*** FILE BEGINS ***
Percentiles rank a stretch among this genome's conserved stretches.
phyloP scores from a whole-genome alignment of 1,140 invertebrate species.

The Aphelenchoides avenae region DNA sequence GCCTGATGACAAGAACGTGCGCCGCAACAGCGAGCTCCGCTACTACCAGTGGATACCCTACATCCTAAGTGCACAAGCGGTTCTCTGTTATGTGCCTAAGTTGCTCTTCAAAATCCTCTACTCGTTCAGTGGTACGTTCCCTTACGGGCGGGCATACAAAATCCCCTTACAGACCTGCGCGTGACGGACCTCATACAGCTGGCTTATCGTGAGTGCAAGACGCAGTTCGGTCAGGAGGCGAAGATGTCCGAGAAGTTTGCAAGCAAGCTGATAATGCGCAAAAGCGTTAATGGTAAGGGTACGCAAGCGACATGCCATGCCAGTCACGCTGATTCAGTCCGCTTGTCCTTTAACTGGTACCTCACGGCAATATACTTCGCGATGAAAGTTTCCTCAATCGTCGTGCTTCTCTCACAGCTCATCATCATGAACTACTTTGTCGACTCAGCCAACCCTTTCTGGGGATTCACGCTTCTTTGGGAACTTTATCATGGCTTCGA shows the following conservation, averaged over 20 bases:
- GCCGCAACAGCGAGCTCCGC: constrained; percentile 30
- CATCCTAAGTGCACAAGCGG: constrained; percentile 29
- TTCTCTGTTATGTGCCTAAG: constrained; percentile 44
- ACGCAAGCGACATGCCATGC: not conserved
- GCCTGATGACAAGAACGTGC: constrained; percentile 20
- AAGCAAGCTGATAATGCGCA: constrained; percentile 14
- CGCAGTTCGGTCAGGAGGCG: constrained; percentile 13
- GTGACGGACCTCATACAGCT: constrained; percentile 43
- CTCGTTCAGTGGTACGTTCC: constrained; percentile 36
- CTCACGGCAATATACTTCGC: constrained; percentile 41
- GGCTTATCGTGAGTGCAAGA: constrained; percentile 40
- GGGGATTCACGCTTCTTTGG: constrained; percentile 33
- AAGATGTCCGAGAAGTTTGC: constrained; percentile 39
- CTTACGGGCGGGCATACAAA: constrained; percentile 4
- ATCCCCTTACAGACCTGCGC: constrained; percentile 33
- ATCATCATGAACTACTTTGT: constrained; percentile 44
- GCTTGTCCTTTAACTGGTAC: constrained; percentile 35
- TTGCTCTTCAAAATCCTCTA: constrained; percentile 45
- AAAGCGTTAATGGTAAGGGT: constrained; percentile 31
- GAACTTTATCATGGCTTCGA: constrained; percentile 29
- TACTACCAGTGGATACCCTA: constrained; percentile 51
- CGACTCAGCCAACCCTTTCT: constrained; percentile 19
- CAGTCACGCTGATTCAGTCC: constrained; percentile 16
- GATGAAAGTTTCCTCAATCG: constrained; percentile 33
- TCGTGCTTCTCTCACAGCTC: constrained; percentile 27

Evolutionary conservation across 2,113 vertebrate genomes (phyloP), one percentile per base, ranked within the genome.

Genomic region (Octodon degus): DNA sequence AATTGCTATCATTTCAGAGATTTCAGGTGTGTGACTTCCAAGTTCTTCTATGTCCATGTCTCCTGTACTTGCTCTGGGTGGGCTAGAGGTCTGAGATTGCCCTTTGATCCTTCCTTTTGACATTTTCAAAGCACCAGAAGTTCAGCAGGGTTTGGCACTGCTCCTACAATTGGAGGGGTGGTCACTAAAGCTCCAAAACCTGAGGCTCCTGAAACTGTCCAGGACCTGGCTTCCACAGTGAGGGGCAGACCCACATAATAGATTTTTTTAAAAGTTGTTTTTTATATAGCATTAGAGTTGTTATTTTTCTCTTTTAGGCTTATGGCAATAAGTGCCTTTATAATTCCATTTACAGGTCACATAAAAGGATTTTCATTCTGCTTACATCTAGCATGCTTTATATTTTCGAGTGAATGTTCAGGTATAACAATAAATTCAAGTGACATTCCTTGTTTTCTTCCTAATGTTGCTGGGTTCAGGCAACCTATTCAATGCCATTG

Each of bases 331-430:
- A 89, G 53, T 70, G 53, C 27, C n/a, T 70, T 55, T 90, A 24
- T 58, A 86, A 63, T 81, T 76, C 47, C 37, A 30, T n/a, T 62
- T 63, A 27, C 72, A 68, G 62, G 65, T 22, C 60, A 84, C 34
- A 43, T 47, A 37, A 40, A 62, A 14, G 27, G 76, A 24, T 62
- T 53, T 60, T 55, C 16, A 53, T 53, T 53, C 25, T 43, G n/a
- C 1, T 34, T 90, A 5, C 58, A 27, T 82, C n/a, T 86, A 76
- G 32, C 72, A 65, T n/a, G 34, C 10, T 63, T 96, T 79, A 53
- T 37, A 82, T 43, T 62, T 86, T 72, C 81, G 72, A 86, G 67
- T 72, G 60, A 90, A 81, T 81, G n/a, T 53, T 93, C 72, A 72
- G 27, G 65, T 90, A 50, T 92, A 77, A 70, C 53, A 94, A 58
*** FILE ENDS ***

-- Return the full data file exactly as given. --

Percentiles rank a stretch among this genome's conserved stretches.
phyloP scores from a whole-genome alignment of 1,140 invertebrate species.

The Aphelenchoides avenae region DNA sequence GCCTGATGACAAGAACGTGCGCCGCAACAGCGAGCTCCGCTACTACCAGTGGATACCCTACATCCTAAGTGCACAAGCGGTTCTCTGTTATGTGCCTAAGTTGCTCTTCAAAATCCTCTACTCGTTCAGTGGTACGTTCCCTTACGGGCGGGCATACAAAATCCCCTTACAGACCTGCGCGTGACGGACCTCATACAGCTGGCTTATCGTGAGTGCAAGACGCAGTTCGGTCAGGAGGCGAAGATGTCCGAGAAGTTTGCAAGCAAGCTGATAATGCGCAAAAGCGTTAATGGTAAGGGTACGCAAGCGACATGCCATGCCAGTCACGCTGATTCAGTCCGCTTGTCCTTTAACTGGTACCTCACGGCAATATACTTCGCGATGAAAGTTTCCTCAATCGTCGTGCTTCTCTCACAGCTCATCATCATGAACTACTTTGTCGACTCAGCCAACCCTTTCTGGGGATTCACGCTTCTTTGGGAACTTTATCATGGCTTCGA shows the following conservation, averaged over 20 bases:
- GCCGCAACAGCGAGCTCCGC: constrained; percentile 30
- CATCCTAAGTGCACAAGCGG: constrained; percentile 29
- TTCTCTGTTATGTGCCTAAG: constrained; percentile 44
- ACGCAAGCGACATGCCATGC: not conserved
- GCCTGATGACAAGAACGTGC: constrained; percentile 20
- AAGCAAGCTGATAATGCGCA: constrained; percentile 14
- CGCAGTTCGGTCAGGAGGCG: constrained; percentile 13
- GTGACGGACCTCATACAGCT: constrained; percentile 43
- CTCGTTCAGTGGTACGTTCC: constrained; percentile 36
- CTCACGGCAATATACTTCGC: constrained; percentile 41
- GGCTTATCGTGAGTGCAAGA: constrained; percentile 40
- GGGGATTCACGCTTCTTTGG: constrained; percentile 33
- AAGATGTCCGAGAAGTTTGC: constrained; percentile 39
- CTTACGGGCGGGCATACAAA: constrained; percentile 4
- ATCCCCTTACAGACCTGCGC: constrained; percentile 33
- ATCATCATGAACTACTTTGT: constrained; percentile 44
- GCTTGTCCTTTAACTGGTAC: constrained; percentile 35
- TTGCTCTTCAAAATCCTCTA: constrained; percentile 45
- AAAGCGTTAATGGTAAGGGT: constrained; percentile 31
- GAACTTTATCATGGCTTCGA: constrained; percentile 29
- TACTACCAGTGGATACCCTA: constrained; percentile 51
- CGACTCAGCCAACCCTTTCT: constrained; percentile 19
- CAGTCACGCTGATTCAGTCC: constrained; percentile 16
- GATGAAAGTTTCCTCAATCG: constrained; percentile 33
- TCGTGCTTCTCTCACAGCTC: constrained; percentile 27

Evolutionary conservation across 2,113 vertebrate genomes (phyloP), one percentile per base, ranked within the genome.

Genomic region (Octodon degus): DNA sequence AATTGCTATCATTTCAGAGATTTCAGGTGTGTGACTTCCAAGTTCTTCTATGTCCATGTCTCCTGTACTTGCTCTGGGTGGGCTAGAGGTCTGAGATTGCCCTTTGATCCTTCCTTTTGACATTTTCAAAGCACCAGAAGTTCAGCAGGGTTTGGCACTGCTCCTACAATTGGAGGGGTGGTCACTAAAGCTCCAAAACCTGAGGCTCCTGAAACTGTCCAGGACCTGGCTTCCACAGTGAGGGGCAGACCCACATAATAGATTTTTTTAAAAGTTGTTTTTTATATAGCATTAGAGTTGTTATTTTTCTCTTTTAGGCTTATGGCAATAAGTGCCTTTATAATTCCATTTACAGGTCACATAAAAGGATTTTCATTCTGCTTACATCTAGCATGCTTTATATTTTCGAGTGAATGTTCAGGTATAACAATAAATTCAAGTGACATTCCTTGTTTTCTTCCTAATGTTGCTGGGTTCAGGCAACCTATTCAATGCCATTG

Each of bases 331-430:
- A 89, G 53, T 70, G 53, C 27, C n/a, T 70, T 55, T 90, A 24
- T 58, A 86, A 63, T 81, T 76, C 47, C 37, A 30, T n/a, T 62
- T 63, A 27, C 72, A 68, G 62, G 65, T 22, C 60, A 84, C 34
- A 43, T 47, A 37, A 40, A 62, A 14, G 27, G 76, A 24, T 62
- T 53, T 60, T 55, C 16, A 53, T 53, T 53, C 25, T 43, G n/a
- C 1, T 34, T 90, A 5, C 58, A 27, T 82, C n/a, T 86, A 76
- G 32, C 72, A 65, T n/a, G 34, C 10, T 63, T 96, T 79, A 53
- T 37, A 82, T 43, T 62, T 86, T 72, C 81, G 72, A 86, G 67
- T 72, G 60, A 90, A 81, T 81, G n/a, T 53, T 93, C 72, A 72
- G 27, G 65, T 90, A 50, T 92, A 77, A 70, C 53, A 94, A 58